INSiGHT also has several other public health endeavors under development, including a tool similar to the NutriPhone that could quickly diagnose diseases including dengue and malaria. “The idea behind INSiGHT,” says Erickson, “is that it’s a center by which we can bring together people interested in global health and nutrition... with engineers who have both the skills and the interest to solve those problems.”
Erickson and Mehta want to take advantage of the ubiquity and familiarity of smartphones. Erickson envisions someone switching seamlessly from their Facebook app to their vitamin D app. “People are extremely comfortable in the smartphone ecosystem,” says Erickson. He and his colleagues hope to take advantage of that comfort to maximize use of the NutriPhone.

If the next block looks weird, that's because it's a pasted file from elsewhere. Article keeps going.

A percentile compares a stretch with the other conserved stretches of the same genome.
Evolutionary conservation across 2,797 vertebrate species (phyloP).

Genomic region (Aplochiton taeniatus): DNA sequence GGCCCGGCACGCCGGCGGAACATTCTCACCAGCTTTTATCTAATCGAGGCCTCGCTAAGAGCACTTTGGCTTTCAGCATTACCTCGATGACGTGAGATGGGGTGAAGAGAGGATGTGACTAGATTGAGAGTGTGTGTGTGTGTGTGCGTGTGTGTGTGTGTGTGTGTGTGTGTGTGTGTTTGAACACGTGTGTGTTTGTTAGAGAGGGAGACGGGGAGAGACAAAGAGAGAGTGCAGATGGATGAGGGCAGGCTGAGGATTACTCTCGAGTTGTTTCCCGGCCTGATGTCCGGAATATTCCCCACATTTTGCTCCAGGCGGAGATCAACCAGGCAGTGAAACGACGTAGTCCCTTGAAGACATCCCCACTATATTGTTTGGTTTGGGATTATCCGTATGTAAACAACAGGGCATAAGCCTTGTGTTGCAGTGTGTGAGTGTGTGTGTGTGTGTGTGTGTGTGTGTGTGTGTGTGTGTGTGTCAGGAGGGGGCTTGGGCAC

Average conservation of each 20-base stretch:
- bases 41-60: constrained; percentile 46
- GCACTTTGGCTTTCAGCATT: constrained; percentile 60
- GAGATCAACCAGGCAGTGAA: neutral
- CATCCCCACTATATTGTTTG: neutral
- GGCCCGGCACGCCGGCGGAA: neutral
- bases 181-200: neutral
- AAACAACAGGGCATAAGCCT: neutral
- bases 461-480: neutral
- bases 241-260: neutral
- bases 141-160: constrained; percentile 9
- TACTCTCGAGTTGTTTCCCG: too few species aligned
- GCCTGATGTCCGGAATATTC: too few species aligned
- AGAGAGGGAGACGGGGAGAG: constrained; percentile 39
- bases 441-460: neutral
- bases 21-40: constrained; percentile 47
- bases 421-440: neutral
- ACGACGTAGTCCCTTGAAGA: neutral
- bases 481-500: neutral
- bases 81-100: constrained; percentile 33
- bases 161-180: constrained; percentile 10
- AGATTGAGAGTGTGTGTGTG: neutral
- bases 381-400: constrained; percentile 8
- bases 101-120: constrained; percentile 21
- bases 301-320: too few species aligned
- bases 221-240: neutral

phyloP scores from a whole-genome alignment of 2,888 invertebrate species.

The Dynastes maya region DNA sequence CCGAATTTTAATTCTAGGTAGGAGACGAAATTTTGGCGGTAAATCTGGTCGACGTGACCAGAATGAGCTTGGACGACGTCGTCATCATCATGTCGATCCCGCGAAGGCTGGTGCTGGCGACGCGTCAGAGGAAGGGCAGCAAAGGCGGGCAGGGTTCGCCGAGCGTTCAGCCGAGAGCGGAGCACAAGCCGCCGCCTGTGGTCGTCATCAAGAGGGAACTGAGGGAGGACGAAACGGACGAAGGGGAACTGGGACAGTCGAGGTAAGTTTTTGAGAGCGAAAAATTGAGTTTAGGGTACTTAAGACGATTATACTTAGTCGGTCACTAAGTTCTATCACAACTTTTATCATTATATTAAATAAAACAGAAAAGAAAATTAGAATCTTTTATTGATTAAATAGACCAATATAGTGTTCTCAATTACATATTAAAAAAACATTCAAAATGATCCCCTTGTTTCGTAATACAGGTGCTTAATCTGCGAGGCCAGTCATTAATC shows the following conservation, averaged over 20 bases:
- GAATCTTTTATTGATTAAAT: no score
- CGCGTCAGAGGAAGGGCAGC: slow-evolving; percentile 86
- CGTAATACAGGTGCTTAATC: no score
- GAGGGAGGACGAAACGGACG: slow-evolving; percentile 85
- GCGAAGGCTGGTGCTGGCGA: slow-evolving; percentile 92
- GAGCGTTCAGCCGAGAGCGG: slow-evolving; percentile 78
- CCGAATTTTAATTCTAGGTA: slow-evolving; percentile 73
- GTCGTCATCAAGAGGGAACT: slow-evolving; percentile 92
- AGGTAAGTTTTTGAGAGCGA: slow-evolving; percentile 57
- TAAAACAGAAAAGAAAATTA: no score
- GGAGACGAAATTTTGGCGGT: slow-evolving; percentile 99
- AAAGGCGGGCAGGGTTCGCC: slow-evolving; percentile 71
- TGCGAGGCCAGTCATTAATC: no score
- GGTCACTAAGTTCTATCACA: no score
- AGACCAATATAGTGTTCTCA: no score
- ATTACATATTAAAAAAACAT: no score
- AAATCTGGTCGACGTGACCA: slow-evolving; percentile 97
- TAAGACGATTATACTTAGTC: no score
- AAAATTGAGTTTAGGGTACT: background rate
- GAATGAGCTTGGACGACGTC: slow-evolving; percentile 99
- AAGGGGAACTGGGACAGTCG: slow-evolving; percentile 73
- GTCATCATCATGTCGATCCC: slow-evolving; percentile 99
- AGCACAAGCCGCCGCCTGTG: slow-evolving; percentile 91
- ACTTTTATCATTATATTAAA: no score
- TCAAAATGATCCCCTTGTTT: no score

Currently, there are working NutriPhone prototypes being produced by a company, VitaScan, which is run by Li Jiang Ph.D. ‘14 and Dakota O’Dell Ph.D. ‘16, former students of Erickson’s (Erickson and Mehta are both founding members and on the board of directors of VitaScan). The company is currently housed at the McGovern Center at Cornell, an incubator for biotechnology companies, and recently received a nearly $75,000 grant from the non-profit FuzeHub. The grant will be used to develop a manufacturing and packaging process in preparation for commercialization of the device.